Intelligent Lives

Movie review by
Michael Ordona, Common Sense Media
Intelligent Lives Movie Poster Image
Gentle docu about people with disabilities tackling life.
  • NR
  • 2018
  • 70 minutes

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We think this movie stands out for:

A lot or a little?

The parents' guide to what's in this movie.

Educational Value

Kids will learn about how people who have developmental and intellectual disabilities navigate life -- and what they need to thrive.

Positive Messages

Focuses on the potential for people who have intellectual disabilities to live fulfilling, productive lives.

Positive Role Models & Representations

The three subjects all persevere and try very hard to overcome significant obstacles. Each has outstanding support from family members, professionals, and others.

Violence & Scariness
Sexy Stuff

One of the subjects, a 30-year-old man who has a long list of hopes for his budding romantic relationship, includes (down the line) "kissing" and (far down the line) "having sex."

Language
Consumerism
Drinking, Drugs & Smoking

What parents need to know

Parents need to know that Intelligent Lives is a gentle documentary about people who have developmental or intellectual disabilities (including autism, Down syndrome, and very low IQ) persevering and making the most of opportunities to live fulfilling lives. They encounter many challenges and difficulties, which might require explaining to younger viewers (which could be a good thing), including some tough issues of self-determination. The film focuses on three main subjects but also boasts the star power of Oscar winner Chris Cooper, who shares his own son's story.

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What's the story?

INTELLIGENT LIVES follows three people with developmental or intellectual disabilities (including autism, Down syndrome, and very low IQ) who are trying to make the most of opportunities to live fulfilling, productive lives -- chances that, the film argues, everyone in their shoes should have. Naieer, who has autism, shows promise as a visual artist. Micah, who has a reported IQ of 40, attends a disability studies program at Syracuse University in the hopes of one day teaching. And Naomie, who has Down syndrome and a disarmingly warm persona, trains to hold down a job. All three are aided by supportive family members, professionals, and others. Oscar winner Chris Cooper also appears, sharing the story of his son, who has cerebral palsy.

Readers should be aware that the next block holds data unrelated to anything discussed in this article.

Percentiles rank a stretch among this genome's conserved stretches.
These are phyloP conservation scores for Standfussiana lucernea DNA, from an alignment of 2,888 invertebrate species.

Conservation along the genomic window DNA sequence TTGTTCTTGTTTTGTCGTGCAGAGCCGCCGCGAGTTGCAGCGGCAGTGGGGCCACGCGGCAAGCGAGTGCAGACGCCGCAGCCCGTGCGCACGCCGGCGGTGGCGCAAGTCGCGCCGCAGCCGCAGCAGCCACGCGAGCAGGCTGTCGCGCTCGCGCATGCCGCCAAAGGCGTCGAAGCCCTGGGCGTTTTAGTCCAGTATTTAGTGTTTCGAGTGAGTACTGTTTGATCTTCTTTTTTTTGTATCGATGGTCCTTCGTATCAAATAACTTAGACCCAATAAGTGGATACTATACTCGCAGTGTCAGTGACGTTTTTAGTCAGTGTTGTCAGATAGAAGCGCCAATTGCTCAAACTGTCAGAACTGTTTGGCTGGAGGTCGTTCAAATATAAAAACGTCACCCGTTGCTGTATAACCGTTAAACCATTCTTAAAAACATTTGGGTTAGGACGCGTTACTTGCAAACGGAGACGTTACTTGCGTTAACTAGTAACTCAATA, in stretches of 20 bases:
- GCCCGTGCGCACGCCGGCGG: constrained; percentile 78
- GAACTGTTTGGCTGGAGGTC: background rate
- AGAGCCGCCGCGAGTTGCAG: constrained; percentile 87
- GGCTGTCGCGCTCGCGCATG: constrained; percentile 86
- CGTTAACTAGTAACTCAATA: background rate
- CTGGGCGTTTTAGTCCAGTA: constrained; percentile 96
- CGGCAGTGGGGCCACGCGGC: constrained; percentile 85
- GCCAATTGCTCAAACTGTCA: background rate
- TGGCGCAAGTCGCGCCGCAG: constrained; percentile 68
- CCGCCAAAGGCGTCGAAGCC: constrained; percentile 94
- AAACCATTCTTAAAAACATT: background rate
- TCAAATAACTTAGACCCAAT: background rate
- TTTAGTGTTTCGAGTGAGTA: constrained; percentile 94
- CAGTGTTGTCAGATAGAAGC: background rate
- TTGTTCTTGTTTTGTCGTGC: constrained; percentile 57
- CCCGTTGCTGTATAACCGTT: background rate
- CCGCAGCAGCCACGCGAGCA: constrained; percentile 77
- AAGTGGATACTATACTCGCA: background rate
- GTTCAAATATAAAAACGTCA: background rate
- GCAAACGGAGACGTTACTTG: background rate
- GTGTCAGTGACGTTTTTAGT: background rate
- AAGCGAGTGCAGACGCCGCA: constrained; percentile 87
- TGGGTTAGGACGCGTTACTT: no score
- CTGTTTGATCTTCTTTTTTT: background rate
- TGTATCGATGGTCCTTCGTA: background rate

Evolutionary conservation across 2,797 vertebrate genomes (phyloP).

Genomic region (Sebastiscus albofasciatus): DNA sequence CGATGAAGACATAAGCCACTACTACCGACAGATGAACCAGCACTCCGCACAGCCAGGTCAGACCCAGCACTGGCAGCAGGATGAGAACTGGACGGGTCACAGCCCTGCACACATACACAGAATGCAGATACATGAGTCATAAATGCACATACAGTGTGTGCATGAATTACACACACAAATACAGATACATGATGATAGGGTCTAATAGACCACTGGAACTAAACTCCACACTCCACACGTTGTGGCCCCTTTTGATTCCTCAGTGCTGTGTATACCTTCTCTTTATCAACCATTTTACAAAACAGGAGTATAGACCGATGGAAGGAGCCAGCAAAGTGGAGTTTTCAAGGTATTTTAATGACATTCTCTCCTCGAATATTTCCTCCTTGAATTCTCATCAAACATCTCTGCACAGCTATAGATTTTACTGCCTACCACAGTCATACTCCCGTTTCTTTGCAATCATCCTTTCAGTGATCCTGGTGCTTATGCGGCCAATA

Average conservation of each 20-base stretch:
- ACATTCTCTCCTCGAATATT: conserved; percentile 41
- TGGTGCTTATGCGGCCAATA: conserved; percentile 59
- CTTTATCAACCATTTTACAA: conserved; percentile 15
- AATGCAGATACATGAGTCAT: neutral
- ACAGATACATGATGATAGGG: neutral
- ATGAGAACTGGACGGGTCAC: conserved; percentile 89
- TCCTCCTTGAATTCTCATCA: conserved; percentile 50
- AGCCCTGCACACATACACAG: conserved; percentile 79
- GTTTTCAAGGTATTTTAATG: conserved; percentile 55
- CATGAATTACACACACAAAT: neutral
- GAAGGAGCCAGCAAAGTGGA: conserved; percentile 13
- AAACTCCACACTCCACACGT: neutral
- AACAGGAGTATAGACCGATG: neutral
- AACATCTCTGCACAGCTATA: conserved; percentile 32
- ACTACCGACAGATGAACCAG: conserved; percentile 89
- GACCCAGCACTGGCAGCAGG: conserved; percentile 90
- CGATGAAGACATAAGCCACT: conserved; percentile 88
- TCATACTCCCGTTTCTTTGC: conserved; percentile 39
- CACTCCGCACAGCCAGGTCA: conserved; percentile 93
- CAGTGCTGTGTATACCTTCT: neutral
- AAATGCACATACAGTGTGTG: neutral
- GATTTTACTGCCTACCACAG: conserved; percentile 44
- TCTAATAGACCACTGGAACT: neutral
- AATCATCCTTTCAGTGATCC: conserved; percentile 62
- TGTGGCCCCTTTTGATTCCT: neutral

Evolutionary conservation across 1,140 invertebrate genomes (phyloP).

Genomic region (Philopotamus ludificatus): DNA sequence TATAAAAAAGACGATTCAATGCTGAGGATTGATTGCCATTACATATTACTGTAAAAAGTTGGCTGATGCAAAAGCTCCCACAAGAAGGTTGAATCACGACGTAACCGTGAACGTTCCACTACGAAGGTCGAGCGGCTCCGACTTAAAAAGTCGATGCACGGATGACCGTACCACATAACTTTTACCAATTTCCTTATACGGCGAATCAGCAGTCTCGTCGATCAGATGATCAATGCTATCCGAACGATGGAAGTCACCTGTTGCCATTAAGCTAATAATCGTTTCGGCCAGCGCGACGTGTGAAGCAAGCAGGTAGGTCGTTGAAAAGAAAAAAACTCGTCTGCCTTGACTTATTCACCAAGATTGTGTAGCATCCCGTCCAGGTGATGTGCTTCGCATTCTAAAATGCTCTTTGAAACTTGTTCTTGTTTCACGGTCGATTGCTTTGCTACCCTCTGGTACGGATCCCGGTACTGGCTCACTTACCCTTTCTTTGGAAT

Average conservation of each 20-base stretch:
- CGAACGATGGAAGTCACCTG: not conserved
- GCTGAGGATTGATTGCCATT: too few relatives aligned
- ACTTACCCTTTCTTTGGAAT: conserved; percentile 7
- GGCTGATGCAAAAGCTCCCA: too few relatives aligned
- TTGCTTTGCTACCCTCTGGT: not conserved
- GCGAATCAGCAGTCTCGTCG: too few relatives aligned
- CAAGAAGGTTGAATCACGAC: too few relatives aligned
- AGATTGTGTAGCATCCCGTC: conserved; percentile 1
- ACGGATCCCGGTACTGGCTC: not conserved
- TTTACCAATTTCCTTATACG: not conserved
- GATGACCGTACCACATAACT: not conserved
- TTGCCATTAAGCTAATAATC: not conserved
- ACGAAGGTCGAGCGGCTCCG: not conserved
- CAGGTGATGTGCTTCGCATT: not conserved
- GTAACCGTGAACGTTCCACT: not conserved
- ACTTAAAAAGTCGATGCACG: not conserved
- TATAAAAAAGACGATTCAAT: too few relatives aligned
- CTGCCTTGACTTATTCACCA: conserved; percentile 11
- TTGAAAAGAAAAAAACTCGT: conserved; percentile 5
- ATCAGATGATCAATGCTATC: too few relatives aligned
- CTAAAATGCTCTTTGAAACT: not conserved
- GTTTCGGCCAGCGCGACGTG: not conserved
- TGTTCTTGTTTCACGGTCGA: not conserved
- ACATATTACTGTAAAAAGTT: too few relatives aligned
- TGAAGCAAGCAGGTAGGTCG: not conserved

Is it any good?

The subjects of this documentary are undeniably inspiring, but the filmmaking is on the scattershot side, limiting the film's power. Intelligent Lives shares some of the positive outcomes that are possible when people who have intellectual and developmental disabilities get the right kind of support and opportunities. Naieer, Micah, and Naomie's stories are juxtaposed with history lessons from our (barbaric) recent past. Not all that long ago, people in their shoes might well have been relegated to institutions that were indistinguishable from prisons. Cooper tells how his own family was advised to put his son, Jesse, in an institution; instead, they fought for his inclusion in standard education programs, and he became a star student and poet.

But Intelligent Lives doesn't make specific recommendations beyond inclusion and awareness. It offers a link at the end of the film for more information, but within the movie itself you'll find few concrete details. Each subject has outstanding support; it's hard not to think that's pretty rare. Are there solutions we can pursue, laws we can urge our representatives to make? Are there success rates for given programs? Dramatically, the film lacks a driving narrative; threads are introduced and dropped. And so the film is ultimately somewhat unsatisfying, despite the subjects' involving stories. You certainly root for them; you just wish there was some beginning, middle, and end to the film that didn't leave you wondering what happened next.

Talk to your kids about ...

  • Families can talk about how people who have disabilities are typically portrayed in the media. How does Intelligent Lives compare to other representations you've seen?

  • These three individuals are lucky to have lots of support. Who in the film stood out to you as being particularly generous and/or brave and/or loving with his or her time and energy?

  • How do the film's subjects demonstrate perseverance? Why is that an important character strength?

  • Do you think the documentary is advocating for anything specific? If so, what?

Movie details

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